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And as the Paphian queen by her grief's show'r
Brought up her dead love's spirit in a flow'r:
So by those precious drops rain'd from thine eyes,
Out of my dust, О may some virtue rise!
And like thy better genius thee attend,
Till thou in my dark period shalt end.
Lastly, my constant truth let me commend
To him thou choosest next to be thy friend.
For (witness all things good) I would not have
Thy youth and beauty married to my grave,
"Twould show thou didst repent the style of wife
Should'st thou relapse into a single life.
They with preposterous grief the world delude
Who mourn for their lost mates in solitude;
Since widowhood more strongly doth enforce
The much-lamented lot of their divorce.
Themselves then of their losses guilty are,
Who may, yet will not, suffer a repair.
Those were barbarian wives that did invent
Weeping to death at th' husband's monument,
But in more civil rites she doth approve
Her first, who ventures on a second love;
For else it may be thought if she refrain,
She sped so ill she durst not try again.
Up then, my love, and choose some worthier one
Who may supply my room when I am gone;
So will the stock of our affection thrive
No less in death, than were I still alive.
And in my urn I shall rejoice, that I
Am both testator thus and legacy *.

Dr. King's Poems, p. 28.

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* This little piece is worth all the unmanly soivelling Elegies that Hammond ever wrote.


Ask me why I send you here
This firstling of the infant year;
Ask me why I send to you
This primrose all bepearld with dew;
I straight will whisper in your ears,
The sweets of love are wash'd with tears.

Ask me why this flower doth shew
So yellow, green, and sickly too;
Ask me why the stalk is weak,
And bending yet it doth not break;
I must tell


these discover, What doubts and fears are in a lover.


T. Carew's Poems.



Beware, fair maid, of mighty courtiers' oaths,

Take heed what gifts or favours you receive;
Let not the fading gloss of silken clothes
Dazzle your virtues, or your fame bereave:
For once but leave the hold

Who will regard your fortune or your face?

have of grace,

Each greedy hand will strive to catch the flower,
When none regard the stalk it grows upon;
Baseness desires the fruit still to devour,
And leave the tree to fall or stand alone:

But this advice, fair creature, take of me,
Let none take fruit unless he'll have the tree.

Believe not oaths, nor much-protesting men,
Credit no vows, nor a bewailing song;
Let courtiers swear, forswear, and swear again,
The heart doth live ten regions from the tongue:

For when with oaths and vows they make
Believe them least, for then they most dissemble.

you tremble,

Beware lest Croesus do corrupt thy mind,
Or fond Ambition sell thy modesty;
Say, though a king thou even courteous find,
He cannot pardon thy impurity.

Begin with kings, to subjects you will fall,
From lord to lacquey, and at last to all *.

Epigrams, subjoined to J. Sylvester's

Du Bartas, Edit. 1641.

* These lines, though far from excellent, are still, in my opinion, better than any thing Sylvester could have produced. I am therefore inclined to suspect, that the publisher of the folio edition of Du Bar. tas, in 1641, is mistaken in giving this to Sylvester. In the same edition, p. 652, verses, entitled The Soules Errand, are to be found (printed in Vol. II. of Dr. Percy's Reliques, under the title of The Lye,) and beyond a doubt not his.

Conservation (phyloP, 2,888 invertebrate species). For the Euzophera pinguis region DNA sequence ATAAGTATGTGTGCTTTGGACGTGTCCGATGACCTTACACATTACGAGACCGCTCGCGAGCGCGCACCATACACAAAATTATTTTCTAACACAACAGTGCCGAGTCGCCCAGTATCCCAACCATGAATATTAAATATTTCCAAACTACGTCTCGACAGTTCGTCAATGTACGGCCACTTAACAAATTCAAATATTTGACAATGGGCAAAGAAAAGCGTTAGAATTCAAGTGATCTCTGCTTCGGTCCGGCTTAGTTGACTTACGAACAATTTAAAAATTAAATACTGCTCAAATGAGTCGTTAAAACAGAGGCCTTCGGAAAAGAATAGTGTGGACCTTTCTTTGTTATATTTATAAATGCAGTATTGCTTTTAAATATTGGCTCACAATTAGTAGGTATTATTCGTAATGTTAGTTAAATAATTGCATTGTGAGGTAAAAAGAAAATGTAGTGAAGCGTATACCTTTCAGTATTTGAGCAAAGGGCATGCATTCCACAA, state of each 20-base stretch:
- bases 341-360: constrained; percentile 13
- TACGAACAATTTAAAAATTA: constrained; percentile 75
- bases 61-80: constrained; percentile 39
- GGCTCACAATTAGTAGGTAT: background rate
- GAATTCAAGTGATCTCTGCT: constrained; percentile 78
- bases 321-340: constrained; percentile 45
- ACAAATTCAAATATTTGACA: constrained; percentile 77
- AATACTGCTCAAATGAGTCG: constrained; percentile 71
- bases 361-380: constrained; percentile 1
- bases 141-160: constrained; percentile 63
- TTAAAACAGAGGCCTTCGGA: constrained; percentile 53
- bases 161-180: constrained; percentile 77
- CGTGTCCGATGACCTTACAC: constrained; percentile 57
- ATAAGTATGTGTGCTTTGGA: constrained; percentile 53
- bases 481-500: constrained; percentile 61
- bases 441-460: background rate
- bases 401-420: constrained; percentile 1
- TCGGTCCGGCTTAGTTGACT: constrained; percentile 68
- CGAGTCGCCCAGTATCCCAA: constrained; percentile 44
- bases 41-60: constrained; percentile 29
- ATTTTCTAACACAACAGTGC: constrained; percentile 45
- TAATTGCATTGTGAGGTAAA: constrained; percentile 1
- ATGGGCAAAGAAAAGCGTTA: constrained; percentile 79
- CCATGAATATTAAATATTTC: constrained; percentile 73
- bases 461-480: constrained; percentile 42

Brittle beauty, that nature måde so frail,
Whereof the gift is small, and short the season;
Flow'ring to-day, to-morrow apt to fail,
Tickled treasure, abhorred of reason :
Dangerous to deal with, vain, of none avail,
Costly in keeping, past, not worth two peason ;
Slipper in sliding, as is an eel's tail ;
Hard to attain, once gotten not geason.
Jewel of jeopardy, that peril doth assail,
False and untrue, enticed oft to treason;
Enemy to youth, that most may I bewail ;
Ah, bitter sweet! infecting as the poison,
Thou farest as fruit, that with the frost is taken,
To-day ready ripe, to-morrow all to shaken.



* in you?

Sweet rose, whence is this hue
Which does all hues excel?
Whence this most fragrant smell?
And whence this form and gracing grace
In flow'ry Postum's fields perhaps you grew,

... gracing grace.] This is a sort of Græcism. As innumerable instances of this form of expression will immediately suggest themselves to the classical reader, one instance will be sufficient here : hunc, oro, sine me furere ante furorem.

Æn. XII. 680.

Or Hybla's hills you bred,
Or odoriferous Enna's plains you fed,
Or Tmolus, or where boar young Adon' slew;
Or hath the queen of love you dy'd of new
In that dear blood, which makes you

No, none of these, but cause more high you bliss'd,
My lady's breast you bore, her lips you kiss'd.

Drummond's Sonnets and Madrig.

Edinb, 1711, Fol.

so red?

Dry those fair, those crystal eyes,
Which like growing fountains rise
To drown their banks. Grief's sullen brooks
Would better flow in furrow'd looks.
Thy lovely face was never meant
To be the shore of discontent.

Then clear those wat'rish stars again,
Which else portend a lasting rain;
Lest the clouds which settle there
Prolong my winter all the year:
And the example others make
In love with sorrow for thy sake.

Dr. King's Poems, p. 19.

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